Domain Objects and Their Variants

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Domain Objects and Their Variants

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I read "Domain Object Dependency Injection with Spring" the other day. Actually, what interested me were those comments about the concepts and patterns around "Domain Object". I had been always confused about those buzzwords related to Domain Object: Domain Object, Business Object, DTO, POJO, Anemic Domain Object, Active Record Pattern.

After some research, I found several points critical to help understand those concepts (at least for myself):

  1. Among those concepts, POJO is not that relevant.
    It's a general principal applied to all enterprise beans (service beans, dao beans, etc.) not to be framework-specifc, though framework-specific annotations are commonly used in 'POJO' these days.
  2. Domain Object == Business Object.
    They are entity representitives in business layer, which shoud be understood by non-programming people, such as business analysts.
  3. Business Object should have both data and behaviour.
    Anemic Domain Object are those business objects only have data without behaviour.
  4. Data Transfer Object (DTO) is a concept within data access layer.
    DTOs are often used in conjunction with DAOs to represent data retrieved from a DB.
  5. DTOs and Domain Objects can be designed to use the same class, even represented by the same object for the same entity. Personally, I think Domain Objects refer to the combination of DTO and Business Objects for plenty of cases.
  6. Active Record Pattern:
    Domain objects have rich behaviour, for example, inject DAO into domain objects to make it has CRUD ability.

Understanding the above concepts is just half way, I would like to going further for things behind these domain object variants:

On the one hand, people like Martin Fowler thinks domain object should have data and behaviour, which is consistent with OOD. Anemic Domain Object is anti-pattern, which in effect causes 'procedure script' style thick service layer. On the other hand, anemic domain objects are still popular. For myself, the following two facts explain the phenomenon:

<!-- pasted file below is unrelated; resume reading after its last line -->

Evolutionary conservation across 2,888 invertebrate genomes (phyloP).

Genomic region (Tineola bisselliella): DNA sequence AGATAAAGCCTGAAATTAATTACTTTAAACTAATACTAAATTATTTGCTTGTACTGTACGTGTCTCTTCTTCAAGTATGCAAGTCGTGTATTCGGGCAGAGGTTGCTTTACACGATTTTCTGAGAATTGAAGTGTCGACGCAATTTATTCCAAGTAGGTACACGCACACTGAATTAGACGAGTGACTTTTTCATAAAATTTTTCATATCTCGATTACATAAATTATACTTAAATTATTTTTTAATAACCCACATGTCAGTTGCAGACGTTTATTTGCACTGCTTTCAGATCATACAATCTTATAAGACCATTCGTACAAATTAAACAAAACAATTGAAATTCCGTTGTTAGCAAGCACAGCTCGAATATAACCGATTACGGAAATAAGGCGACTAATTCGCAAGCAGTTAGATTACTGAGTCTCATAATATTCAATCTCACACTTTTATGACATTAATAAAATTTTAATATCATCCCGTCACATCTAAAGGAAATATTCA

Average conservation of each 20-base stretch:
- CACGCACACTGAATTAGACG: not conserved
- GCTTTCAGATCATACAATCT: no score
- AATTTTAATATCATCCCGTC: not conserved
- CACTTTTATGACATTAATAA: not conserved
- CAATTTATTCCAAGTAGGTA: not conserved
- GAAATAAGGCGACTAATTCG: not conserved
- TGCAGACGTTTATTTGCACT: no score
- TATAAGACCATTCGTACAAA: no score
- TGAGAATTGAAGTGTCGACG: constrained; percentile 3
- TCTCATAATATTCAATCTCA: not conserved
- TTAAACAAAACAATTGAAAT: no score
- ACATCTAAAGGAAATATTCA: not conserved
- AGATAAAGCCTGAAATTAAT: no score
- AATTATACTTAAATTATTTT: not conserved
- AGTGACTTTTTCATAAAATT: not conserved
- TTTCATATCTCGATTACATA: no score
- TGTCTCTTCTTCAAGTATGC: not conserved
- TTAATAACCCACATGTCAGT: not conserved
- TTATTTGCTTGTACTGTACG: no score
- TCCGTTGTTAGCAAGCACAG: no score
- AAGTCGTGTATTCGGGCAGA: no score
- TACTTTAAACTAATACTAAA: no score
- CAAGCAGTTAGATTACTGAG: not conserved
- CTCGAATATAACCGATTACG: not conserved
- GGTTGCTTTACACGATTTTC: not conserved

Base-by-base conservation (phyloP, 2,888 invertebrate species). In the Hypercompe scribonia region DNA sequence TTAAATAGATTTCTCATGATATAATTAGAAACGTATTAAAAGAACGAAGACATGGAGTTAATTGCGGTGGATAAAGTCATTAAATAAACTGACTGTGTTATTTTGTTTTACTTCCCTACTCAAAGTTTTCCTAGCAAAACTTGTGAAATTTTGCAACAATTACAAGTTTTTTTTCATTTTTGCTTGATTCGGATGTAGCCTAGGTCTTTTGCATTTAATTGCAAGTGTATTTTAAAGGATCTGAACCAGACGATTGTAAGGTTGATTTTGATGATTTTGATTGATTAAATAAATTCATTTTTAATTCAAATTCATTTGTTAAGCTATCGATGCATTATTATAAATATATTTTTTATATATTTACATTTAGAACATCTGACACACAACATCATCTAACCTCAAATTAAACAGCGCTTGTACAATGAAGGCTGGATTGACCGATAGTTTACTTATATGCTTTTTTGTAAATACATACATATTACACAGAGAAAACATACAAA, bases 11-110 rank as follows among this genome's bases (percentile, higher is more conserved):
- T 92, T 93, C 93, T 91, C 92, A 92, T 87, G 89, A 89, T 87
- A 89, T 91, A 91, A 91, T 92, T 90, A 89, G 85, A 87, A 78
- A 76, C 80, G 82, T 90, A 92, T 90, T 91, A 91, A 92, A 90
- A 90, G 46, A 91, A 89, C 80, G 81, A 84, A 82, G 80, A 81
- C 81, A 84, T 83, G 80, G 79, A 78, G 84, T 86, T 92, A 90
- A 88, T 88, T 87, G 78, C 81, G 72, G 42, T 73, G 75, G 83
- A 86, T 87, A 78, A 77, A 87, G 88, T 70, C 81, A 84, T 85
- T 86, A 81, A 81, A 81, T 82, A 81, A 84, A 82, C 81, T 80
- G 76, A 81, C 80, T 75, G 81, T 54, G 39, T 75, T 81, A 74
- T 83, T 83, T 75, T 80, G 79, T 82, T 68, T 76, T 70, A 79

1. Active Record Pattern is really painful.
    I don't like the idea of putting DAO into Domain Object at all. And the clear multi-layer design, makes coding more intuitive and very easy to maintain.
  2. Encapsulating behaviour into business object doesn't mean removing service layer at all.
    Just don't put all behaviour into service layer, this layer should be as thin as possible.

What I learned:

  1. I will put behaviour only relevant to the individual entity into domain object, for example: validation, calculation, maybe CRUD (I still prefer having separate DAO to fufill the tasks, don't like any huge object)
  2. Service layer should serve as a gateway to all above layer, which means any business atomic operation should find its place in service layer. Then, transaction can be managed in one layer.
  3. Behaviour involves different entities regardless same type of entity or different types may go into service layer.


This is my personal opinion based on what I understand so far. Any comments or critisim are welcome.

PS. This is my first post:) Wish it good luck, and Merry Christmas to everyone.

More to say:

I've read the "Domain Driven Design" refcardz after writing this article, found out some similar points were already mentioned there, though DDD covers broad aspects. I think my article exposes some facts or problems of this topic, which would help people obtain deep insides via further reading. Actually, I am planning to read some DDD book as the second session after current looking up.


Opinions expressed by DZone contributors are their own.

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